Situated in what is known as the Green Kalahari region, the picturesque town of Keimoes lies just 40 km southwest of Upington and 40 km northwest from Kakamas on the N14. The name "Keimoes" is generally accepted to mean "Big Eye" and several tales exist which attempts an explination. One such tale refers to a permanent fountain situated near the original Roman Catholic Mission station. The most widely accepted explination however, refers to the clear vantage point from the heights of Tierberg, which would have served as a good look-out spot.
Many tourists travel through Keimoes en-route between Gauteng and Cape Town. They see Tierberg and the Water Wheel. Little do they realize that this lush green town in the semi desert consists of more than 120 islands – with people actually living on most of them! Keimoes boasts a rich history.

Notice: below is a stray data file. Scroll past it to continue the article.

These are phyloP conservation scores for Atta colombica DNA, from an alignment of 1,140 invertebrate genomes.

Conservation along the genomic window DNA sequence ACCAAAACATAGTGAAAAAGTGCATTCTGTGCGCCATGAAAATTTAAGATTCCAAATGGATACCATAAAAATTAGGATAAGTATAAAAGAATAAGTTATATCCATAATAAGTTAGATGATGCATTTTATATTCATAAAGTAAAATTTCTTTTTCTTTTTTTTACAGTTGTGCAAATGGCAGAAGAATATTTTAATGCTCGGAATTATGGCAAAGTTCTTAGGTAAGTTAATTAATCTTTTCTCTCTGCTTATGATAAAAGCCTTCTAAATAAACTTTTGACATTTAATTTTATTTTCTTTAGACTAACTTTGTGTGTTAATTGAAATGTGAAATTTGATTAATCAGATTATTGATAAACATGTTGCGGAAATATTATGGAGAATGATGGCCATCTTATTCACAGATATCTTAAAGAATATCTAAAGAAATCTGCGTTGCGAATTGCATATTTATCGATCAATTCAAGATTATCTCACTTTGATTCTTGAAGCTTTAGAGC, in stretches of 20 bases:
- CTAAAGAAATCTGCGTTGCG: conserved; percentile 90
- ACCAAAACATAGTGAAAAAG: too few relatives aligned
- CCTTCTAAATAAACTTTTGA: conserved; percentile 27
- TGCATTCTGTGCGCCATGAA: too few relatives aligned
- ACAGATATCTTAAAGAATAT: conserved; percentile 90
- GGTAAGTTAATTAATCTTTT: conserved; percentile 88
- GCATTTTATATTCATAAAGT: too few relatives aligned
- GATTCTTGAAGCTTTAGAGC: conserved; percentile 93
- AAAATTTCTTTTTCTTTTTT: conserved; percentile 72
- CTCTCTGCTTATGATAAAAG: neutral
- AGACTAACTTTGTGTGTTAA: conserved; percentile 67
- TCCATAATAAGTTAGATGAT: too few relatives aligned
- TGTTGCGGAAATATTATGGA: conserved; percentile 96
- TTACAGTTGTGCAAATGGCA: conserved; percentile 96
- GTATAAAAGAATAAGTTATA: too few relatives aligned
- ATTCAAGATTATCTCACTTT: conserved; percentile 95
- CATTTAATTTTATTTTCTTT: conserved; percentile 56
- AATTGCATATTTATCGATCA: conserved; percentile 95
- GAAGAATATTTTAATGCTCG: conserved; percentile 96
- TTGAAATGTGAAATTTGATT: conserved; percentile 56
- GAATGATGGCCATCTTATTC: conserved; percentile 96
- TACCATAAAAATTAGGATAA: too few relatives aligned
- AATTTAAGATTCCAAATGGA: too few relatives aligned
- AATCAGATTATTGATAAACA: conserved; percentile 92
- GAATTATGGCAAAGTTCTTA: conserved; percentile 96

When one uses your imagination, it is easy to picture the Korana chiefs, Klaas Lukas and Piet Rooi, who used to hide with up to 10 000 stolen livestock on the island maze in the 19th century. That explains the name of one of the koppies – Loerberg. Directly translated this means “Mountain from where one can peep”.

The first of the characteristic water channels was completed in 1883. These led to the rapid growth of the settlement. Wheat was grown and the first school opened in 1887. The Mission Church as well as a mill was completed in 1889.

Today Keimoes is a prime source of table grapes exported to Europe and agriculture is the main economic driver in the region.

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